In 1752, the Faculty of Advocates chose me their librarian,an office from which I received little or no emolument, but whichgave me the command of a large library. I then formed the plan ofwriting the History of England; but being frightened with thenotion of continuing a narrative through a period of seventeenhundred years, I commenced with the accession of the house ofStuart, an epoch when, I thought, the misrepresentations offaction began chiefly to take place. I was, I own, sanguine in myexpectations of the success of this work. I thought that I wasthe only historian that had at once neglected present power,interest and authority, and the cry of popular prejudices; and asthe subject was suited to every capacity, I expected proportionalapplause. But miserable was my disappointment; I was assailed byone cry of reproach, disapprobation, and even detestation;English, Scotch, and irish, whig and tory, churchman and sectary,freethinker and religionist, patriot and courtier, united intheir rage against the man who had presumed to shed a generoustear for the fate of Charles I and the Earl of Strafford; andafter the first ebullitions of their fury were over, what wasstill more mortifying, the book seemed to sink into oblivion. Mr.Millar told me that in a twelvemonth he sold only forty-fivecopies of it. I scarcely, indeed, heard of one man in the threekingdoms, considerable for rank or letters, that could endure thebook. I must only except the primate of England, Dr. Herring, andthe primate of Ireland, Dr. Stone, which seem two odd exceptions.These dignified prelates separately sent me messages not to bediscouraged.

I was, however, I confess, discouraged; and had not the warbeen at that time breaking out between France and England, I hadcertainly retired to some provincial town of the former kingdom,have changed my name, and never more have returned to my nativecountry. But as this scheme was not now practicable, and thesubsequent volume was considerably advanced, I resolved to pickup courage and to persevere.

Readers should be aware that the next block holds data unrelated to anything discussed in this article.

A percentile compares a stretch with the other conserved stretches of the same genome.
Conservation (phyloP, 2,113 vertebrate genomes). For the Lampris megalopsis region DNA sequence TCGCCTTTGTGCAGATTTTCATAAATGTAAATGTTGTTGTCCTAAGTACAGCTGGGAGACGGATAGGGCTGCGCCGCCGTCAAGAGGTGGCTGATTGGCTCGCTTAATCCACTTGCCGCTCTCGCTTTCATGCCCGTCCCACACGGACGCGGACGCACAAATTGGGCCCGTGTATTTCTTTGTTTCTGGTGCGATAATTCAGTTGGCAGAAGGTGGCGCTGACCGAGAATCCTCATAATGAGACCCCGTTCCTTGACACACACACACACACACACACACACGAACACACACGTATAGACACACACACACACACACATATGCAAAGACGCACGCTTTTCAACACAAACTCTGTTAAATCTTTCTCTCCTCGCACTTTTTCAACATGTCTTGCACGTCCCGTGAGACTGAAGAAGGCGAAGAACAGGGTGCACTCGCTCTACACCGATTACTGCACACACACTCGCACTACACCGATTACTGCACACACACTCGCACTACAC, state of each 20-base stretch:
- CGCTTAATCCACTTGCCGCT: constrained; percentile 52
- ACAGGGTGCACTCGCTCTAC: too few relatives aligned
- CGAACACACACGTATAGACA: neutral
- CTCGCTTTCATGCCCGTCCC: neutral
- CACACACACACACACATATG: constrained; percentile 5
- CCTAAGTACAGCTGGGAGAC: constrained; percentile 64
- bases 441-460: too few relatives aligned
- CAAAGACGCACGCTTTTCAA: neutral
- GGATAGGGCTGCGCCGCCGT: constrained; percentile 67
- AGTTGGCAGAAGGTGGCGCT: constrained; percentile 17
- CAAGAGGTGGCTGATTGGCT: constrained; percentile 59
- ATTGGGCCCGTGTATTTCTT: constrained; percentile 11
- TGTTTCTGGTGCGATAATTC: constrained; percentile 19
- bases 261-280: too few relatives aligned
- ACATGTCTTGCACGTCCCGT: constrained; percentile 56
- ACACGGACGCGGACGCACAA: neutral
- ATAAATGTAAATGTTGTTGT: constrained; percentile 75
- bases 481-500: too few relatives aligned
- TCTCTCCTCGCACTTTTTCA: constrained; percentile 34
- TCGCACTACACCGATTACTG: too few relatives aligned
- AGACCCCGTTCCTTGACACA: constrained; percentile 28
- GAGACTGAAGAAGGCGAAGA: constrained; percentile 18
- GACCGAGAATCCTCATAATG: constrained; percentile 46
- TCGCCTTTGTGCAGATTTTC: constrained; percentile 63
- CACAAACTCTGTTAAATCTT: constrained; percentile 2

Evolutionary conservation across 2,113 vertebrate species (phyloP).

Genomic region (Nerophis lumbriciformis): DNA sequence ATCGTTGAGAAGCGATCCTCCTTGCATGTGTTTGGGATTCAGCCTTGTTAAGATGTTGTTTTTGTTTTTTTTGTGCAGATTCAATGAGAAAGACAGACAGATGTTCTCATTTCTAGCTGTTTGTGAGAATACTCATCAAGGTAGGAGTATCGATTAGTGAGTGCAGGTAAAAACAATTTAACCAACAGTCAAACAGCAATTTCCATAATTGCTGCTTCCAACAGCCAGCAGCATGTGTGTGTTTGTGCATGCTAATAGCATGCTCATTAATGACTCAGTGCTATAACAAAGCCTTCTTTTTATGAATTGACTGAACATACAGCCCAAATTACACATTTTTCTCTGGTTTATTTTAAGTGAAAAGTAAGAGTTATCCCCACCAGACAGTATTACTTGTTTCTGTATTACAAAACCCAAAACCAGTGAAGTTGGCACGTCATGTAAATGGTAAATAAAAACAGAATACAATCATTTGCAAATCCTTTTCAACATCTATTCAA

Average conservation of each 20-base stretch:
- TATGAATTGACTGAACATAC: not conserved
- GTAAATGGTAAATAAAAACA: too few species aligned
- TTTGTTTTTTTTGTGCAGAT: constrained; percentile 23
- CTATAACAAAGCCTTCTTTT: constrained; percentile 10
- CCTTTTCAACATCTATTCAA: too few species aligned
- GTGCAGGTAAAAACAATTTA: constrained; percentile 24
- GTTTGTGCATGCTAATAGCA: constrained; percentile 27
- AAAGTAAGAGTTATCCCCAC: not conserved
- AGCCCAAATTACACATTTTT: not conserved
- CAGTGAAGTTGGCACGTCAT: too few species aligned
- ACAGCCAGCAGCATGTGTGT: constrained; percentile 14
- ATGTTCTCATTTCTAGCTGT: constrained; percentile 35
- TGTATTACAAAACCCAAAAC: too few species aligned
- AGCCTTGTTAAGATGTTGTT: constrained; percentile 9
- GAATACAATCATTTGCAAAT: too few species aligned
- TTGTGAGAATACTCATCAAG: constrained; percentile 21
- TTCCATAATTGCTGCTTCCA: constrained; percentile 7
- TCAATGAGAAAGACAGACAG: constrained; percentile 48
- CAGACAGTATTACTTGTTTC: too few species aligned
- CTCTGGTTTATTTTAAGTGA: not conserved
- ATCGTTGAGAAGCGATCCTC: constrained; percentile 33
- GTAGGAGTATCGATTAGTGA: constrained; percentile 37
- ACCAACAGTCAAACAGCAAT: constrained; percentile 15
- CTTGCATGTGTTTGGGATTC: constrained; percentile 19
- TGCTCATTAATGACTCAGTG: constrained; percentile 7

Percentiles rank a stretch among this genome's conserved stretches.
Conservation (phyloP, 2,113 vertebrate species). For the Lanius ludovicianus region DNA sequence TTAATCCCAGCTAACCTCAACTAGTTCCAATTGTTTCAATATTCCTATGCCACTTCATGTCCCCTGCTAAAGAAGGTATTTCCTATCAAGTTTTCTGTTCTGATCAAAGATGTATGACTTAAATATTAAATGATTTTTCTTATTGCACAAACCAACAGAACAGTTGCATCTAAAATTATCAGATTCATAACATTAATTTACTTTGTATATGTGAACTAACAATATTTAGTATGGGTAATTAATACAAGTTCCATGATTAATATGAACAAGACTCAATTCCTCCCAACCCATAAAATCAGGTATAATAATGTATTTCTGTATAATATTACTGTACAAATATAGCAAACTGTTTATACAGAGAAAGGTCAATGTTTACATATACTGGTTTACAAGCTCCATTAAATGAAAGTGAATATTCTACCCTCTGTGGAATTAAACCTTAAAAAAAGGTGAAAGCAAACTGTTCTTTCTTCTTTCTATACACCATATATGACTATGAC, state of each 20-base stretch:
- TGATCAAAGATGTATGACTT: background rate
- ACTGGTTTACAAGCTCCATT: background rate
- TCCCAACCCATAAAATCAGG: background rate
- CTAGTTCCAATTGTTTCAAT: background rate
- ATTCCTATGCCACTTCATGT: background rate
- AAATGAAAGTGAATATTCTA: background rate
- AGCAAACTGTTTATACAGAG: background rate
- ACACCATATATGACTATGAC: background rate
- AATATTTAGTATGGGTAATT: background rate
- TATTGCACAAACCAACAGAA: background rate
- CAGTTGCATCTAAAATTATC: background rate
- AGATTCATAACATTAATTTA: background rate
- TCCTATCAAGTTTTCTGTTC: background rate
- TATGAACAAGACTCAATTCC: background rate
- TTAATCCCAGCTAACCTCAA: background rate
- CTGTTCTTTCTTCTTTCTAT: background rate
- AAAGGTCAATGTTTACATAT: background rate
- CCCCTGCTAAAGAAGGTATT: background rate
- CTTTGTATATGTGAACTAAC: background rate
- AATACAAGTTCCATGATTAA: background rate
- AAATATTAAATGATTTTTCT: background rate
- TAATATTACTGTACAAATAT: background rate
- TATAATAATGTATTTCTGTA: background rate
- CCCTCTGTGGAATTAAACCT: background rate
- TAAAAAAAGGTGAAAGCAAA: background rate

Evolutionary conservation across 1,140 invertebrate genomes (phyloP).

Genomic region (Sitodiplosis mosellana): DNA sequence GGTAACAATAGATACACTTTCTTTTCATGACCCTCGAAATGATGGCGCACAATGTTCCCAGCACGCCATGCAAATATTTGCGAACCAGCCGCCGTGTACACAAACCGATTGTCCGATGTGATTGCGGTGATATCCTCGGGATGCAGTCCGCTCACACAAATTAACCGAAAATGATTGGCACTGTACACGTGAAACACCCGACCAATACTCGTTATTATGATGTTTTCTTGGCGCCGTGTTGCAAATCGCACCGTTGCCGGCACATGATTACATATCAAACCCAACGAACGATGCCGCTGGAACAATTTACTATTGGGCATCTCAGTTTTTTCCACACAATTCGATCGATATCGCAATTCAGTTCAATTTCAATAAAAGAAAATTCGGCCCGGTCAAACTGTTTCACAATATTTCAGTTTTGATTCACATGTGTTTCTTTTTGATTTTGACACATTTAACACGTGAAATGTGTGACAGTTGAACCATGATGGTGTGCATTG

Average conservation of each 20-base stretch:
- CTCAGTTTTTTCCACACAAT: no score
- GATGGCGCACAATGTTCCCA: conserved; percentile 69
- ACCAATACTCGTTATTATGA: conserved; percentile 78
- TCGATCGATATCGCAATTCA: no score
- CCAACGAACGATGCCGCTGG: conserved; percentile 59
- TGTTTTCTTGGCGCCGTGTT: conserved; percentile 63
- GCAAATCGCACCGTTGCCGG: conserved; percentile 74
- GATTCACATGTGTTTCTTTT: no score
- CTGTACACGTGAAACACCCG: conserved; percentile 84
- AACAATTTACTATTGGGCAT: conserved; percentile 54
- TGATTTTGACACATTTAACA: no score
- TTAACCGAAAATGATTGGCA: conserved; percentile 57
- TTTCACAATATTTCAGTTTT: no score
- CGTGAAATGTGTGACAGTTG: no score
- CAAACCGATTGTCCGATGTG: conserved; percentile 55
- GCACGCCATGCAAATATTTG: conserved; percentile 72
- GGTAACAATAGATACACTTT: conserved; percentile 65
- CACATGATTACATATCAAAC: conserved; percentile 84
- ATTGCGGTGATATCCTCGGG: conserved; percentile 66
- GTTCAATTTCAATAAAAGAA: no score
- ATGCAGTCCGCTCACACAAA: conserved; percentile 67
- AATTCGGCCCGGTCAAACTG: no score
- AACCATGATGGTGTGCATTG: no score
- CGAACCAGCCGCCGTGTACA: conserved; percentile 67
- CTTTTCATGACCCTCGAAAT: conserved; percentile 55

In this interval, I published, at London, my Natural Historyof Religion, along with some other small pieces. Its public entrywas rather obscure, except only that Dr. Hurd wrote a pamphletagainst it, with all the illiberal petulance, arrogance, andscurrility, which distinguish the Warburtonian school. Thispamphlet gave me some consolation for the otherwise indifferentreception of my performance.

In 1756, two years after the fall of the first volume, waspublished the second volume of my History, containing the periodfrom the death of Charles I till the revolution. This performancehappened to give less displeasure to the whigs, and was betterreceived. It not only rose itself, but helped to buoy up itsunfortunate brother.

But though I had been taught by experience that the whigparty were in possession of bestowing all places, both in thestate and in literature, I was so little inclined to yield totheir senseless clamor, that in above a hundred alterations,which further study, reading, or reflection engaged me to make inthe reigns of the two first Stuarts, I have made all of theminvariably to the tory side. It is ridiculous to consider theEnglish constitution before that period as a regular plan ofliberty.

In 1759, I published my History of the House of Tudor. Theclamor against this performance was almost equal to that againstthe history of the two first Stuarts. The reign of Elizabeth wasparticularly obnoxious. But I was now callous against theimpressions of public folly, and continued very peaceably andcontentedly, in my retreat at Edinburgh, to finish, in twovolumes, the more early part of the English History which I gaveto the public in 1761, with tolerable, and but tolerable,success.